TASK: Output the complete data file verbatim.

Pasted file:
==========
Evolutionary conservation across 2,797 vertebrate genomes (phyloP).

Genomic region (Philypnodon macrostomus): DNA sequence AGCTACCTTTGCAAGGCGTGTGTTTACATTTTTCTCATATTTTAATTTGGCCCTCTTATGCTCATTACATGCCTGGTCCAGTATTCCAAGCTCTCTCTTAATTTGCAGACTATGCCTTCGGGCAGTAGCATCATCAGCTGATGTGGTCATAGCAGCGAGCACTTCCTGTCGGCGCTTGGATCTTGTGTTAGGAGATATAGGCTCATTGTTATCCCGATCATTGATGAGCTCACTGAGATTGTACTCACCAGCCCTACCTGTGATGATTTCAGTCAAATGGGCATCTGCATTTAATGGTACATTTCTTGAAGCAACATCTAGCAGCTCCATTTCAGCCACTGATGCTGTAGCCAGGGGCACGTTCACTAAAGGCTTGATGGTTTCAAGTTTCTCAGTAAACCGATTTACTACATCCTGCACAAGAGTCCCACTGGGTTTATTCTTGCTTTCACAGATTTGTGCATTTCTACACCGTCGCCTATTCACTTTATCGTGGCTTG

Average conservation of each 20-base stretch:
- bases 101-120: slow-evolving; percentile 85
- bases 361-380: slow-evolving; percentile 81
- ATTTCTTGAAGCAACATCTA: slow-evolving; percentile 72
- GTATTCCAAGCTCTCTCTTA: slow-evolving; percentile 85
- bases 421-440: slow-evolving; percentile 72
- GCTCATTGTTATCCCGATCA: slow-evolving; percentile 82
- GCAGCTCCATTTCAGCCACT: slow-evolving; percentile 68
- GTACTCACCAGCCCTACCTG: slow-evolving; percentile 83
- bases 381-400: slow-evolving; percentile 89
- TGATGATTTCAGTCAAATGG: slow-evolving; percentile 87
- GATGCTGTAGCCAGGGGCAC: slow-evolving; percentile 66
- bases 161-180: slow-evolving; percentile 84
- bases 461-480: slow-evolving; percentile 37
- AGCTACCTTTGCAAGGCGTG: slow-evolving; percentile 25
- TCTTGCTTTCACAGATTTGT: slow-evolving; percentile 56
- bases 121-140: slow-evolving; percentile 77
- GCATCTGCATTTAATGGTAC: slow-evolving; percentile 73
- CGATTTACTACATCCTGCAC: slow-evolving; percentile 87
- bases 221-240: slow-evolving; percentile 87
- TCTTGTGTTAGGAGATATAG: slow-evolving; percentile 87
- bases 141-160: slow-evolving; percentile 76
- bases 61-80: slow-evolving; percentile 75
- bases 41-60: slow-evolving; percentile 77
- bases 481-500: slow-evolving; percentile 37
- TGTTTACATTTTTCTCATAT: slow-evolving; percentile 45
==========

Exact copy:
Evolutionary conservation across 2,797 vertebrate genomes (phyloP).

Genomic region (Philypnodon macrostomus): DNA sequence AGCTACCTTTGCAAGGCGTGTGTTTACATTTTTCTCATATTTTAATTTGGCCCTCTTATGCTCATTACATGCCTGGTCCAGTATTCCAAGCTCTCTCTTAATTTGCAGACTATGCCTTCGGGCAGTAGCATCATCAGCTGATGTGGTCATAGCAGCGAGCACTTCCTGTCGGCGCTTGGATCTTGTGTTAGGAGATATAGGCTCATTGTTATCCCGATCATTGATGAGCTCACTGAGATTGTACTCACCAGCCCTACCTGTGATGATTTCAGTCAAATGGGCATCTGCATTTAATGGTACATTTCTTGAAGCAACATCTAGCAGCTCCATTTCAGCCACTGATGCTGTAGCCAGGGGCACGTTCACTAAAGGCTTGATGGTTTCAAGTTTCTCAGTAAACCGATTTACTACATCCTGCACAAGAGTCCCACTGGGTTTATTCTTGCTTTCACAGATTTGTGCATTTCTACACCGTCGCCTATTCACTTTATCGTGGCTTG

Average conservation of each 20-base stretch:
- bases 101-120: slow-evolving; percentile 85
- bases 361-380: slow-evolving; percentile 81
- ATTTCTTGAAGCAACATCTA: slow-evolving; percentile 72
- GTATTCCAAGCTCTCTCTTA: slow-evolving; percentile 85
- bases 421-440: slow-evolving; percentile 72
- GCTCATTGTTATCCCGATCA: slow-evolving; percentile 82
- GCAGCTCCATTTCAGCCACT: slow-evolving; percentile 68
- GTACTCACCAGCCCTACCTG: slow-evolving; percentile 83
- bases 381-400: slow-evolving; percentile 89
- TGATGATTTCAGTCAAATGG: slow-evolving; percentile 87
- GATGCTGTAGCCAGGGGCAC: slow-evolving; percentile 66
- bases 161-180: slow-evolving; percentile 84
- bases 461-480: slow-evolving; percentile 37
- AGCTACCTTTGCAAGGCGTG: slow-evolving; percentile 25
- TCTTGCTTTCACAGATTTGT: slow-evolving; percentile 56
- bases 121-140: slow-evolving; percentile 77
- GCATCTGCATTTAATGGTAC: slow-evolving; percentile 73
- CGATTTACTACATCCTGCAC: slow-evolving; percentile 87
- bases 221-240: slow-evolving; percentile 87
- TCTTGTGTTAGGAGATATAG: slow-evolving; percentile 87
- bases 141-160: slow-evolving; percentile 76
- bases 61-80: slow-evolving; percentile 75
- bases 41-60: slow-evolving; percentile 77
- bases 481-500: slow-evolving; percentile 37
- TGTTTACATTTTTCTCATAT: slow-evolving; percentile 45